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The Q&A: Meghan Hope

In this week's Q&A, we interview Meghan Hope, a policy analyst with the Texas Comptroller of Public Accounts.

Meghan Hope is the policy analyst for the economic growth and endangered species management office at the Texas Comptroller of Public Accounts.

With each issue, Trib+Water brings you an interview with experts on water-related issues. Here is this week's subject:

Meghan Hope is a policy analyst with the Economic Growth and Endangered Species Management Office at the Texas Comptroller of Public Accounts. She focuses her work on freshwater mussels in Texas, and the potential the species faces for being listed as an endangered species in the state.  

Editor's note: This interview has been edited for length and clarity.

Trib+Water: Can you describe your role at the Texas comptroller's office? 

Meghan Hope: As part of my role, I oversee a species research funding program, and I especially focus on freshwater mussels, as those are a species, or a group of species, that are a high priority for us. We also have funding for other species that are under review for being listed as an endangered species in the state, and we have a team of staff members that focus in on each of those species.

Trib+Water: What factors feed into a species being placed on the endangered species list, and what's your role once that happens?

Hope: Any entity can submit a petition to the U.S. Fish and Wildlife Service for the service to consider listing the species. In that petition, the entity cites the reasons why they believe the species should be listed.

Once that happens, the service does a 90-day review of that petition, and after reviewing that information, they determine if additional review is warranted. If there’s enough evidence within the petition at that point, they’ll do an in-depth review, or what’s called a 12-month review. The service uses what’s called a species status assessment process as they go through and analyze the species. They look at the current needs and threats of the species, and they project that into the future.

All of that is done through the service. Our role comes in with our research funding program. We fund state universities to gather information that the service can use for their assessment process — information they need to understand the species and where it should be listed.

Some of the research for freshwater mussels we’re funding is to get a better understanding of the magnitude of some threats. We’re funding a study to look into sedimentation, a potential threat identified by the service for freshwater mussels, to figure out how much the mussels can handle. We come in to make sure the service has as much science on hand as possible to make a decision.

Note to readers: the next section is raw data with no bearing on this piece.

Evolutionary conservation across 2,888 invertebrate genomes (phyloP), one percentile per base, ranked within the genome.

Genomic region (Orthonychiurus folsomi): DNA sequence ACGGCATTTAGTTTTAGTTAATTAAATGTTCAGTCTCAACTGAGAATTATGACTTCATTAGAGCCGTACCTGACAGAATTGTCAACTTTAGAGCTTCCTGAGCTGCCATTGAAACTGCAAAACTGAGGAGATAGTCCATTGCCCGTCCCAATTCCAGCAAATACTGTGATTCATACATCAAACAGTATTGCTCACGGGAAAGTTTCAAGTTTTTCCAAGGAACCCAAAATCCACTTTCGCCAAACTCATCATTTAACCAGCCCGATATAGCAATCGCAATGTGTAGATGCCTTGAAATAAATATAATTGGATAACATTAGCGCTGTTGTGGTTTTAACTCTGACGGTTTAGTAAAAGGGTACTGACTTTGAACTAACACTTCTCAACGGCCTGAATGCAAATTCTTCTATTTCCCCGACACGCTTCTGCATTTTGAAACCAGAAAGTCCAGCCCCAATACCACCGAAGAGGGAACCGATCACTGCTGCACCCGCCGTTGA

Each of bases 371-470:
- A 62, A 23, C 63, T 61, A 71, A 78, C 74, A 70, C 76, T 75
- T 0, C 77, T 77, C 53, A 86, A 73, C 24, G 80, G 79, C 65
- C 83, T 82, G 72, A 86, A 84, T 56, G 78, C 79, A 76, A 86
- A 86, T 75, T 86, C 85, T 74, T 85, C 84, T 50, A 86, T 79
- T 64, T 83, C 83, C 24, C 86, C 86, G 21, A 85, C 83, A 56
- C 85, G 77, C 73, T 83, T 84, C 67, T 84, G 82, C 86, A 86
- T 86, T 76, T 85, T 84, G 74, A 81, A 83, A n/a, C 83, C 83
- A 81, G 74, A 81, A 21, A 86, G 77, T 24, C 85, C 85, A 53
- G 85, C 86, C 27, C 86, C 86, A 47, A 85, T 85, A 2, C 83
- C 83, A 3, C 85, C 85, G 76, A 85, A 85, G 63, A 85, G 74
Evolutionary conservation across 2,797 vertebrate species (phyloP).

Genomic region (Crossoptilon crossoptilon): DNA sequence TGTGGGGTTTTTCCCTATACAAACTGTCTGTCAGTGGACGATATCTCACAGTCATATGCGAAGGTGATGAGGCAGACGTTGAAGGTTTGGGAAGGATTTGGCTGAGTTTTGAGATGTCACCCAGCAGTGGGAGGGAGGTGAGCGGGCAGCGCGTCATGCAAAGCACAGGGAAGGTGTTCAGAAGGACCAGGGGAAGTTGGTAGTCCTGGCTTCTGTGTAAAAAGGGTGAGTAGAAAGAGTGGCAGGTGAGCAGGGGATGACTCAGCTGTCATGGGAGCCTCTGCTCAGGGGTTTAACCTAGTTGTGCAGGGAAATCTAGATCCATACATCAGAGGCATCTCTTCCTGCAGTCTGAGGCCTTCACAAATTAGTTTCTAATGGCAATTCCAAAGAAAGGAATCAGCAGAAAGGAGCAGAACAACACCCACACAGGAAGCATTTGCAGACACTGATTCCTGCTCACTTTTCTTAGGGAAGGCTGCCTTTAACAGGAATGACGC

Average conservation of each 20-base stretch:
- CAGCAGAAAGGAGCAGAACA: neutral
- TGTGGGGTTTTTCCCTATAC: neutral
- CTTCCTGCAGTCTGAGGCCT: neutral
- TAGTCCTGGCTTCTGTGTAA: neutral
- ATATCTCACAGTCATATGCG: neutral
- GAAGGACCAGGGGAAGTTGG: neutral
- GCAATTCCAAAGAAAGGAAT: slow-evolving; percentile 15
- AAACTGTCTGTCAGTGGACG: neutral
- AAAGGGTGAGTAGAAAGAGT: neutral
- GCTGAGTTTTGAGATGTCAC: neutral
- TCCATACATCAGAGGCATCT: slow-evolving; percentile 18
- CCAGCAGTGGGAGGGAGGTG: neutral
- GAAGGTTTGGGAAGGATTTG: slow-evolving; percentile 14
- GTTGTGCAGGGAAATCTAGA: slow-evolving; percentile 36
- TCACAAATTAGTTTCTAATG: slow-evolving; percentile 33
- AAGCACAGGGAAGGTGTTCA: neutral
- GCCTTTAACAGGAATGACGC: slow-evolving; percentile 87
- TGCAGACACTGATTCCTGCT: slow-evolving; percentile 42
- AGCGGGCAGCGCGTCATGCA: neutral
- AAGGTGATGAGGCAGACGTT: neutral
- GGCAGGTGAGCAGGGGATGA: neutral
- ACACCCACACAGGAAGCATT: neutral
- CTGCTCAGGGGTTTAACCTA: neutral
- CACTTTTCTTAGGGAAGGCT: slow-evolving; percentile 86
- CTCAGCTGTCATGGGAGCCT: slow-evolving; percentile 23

Trib+Water: Why might freshwater mussels be added to the endangered species list in Texas? 

Hope: Within the last couple of months, the U.S. Fish and Wildlife Service has just started a species status assessment process for Central Texas mussels. They have been reaching out to researchers and agencies to gather information that’s already out there about the mussels. The service has scheduled a decision be made about Central Texas mussels by September 2018. Between now and then, they’ll be assessing all information available for the species. We will have our research going on, and we will pass over that information to the service for them to make a decision. 

At this point, it could depend on science that’s developed in the next year. But with that said, we saw the first freshwater mussel in Texas proposed for listing back in August with the Texas Hornshell. That was the first time we were able to see how the service handled their species status assessment and what key elements they focused on. That can give us an indication on how the service is going to approach these other mussels; some of the areas they focused on as key threats involved water quality and water quantity issues.

Trib+Water: Do you have a timeline for when the service will make a decision? 

Hope: We think the fact that that mussel was proposed for listing can give us pause when thinking about the other mussels. One activity we’ll focus on this next year is gathering stakeholders — businesses and researchers of the service — to share information and focus on educational presentation, and to also have some initial discussions about possible voluntary conservation measures.

If there are other ways mussels are being protected, a listing on top of that may not be necessary, or it could allow for more time before the final decision is made if there is some voluntary conservation going on. 

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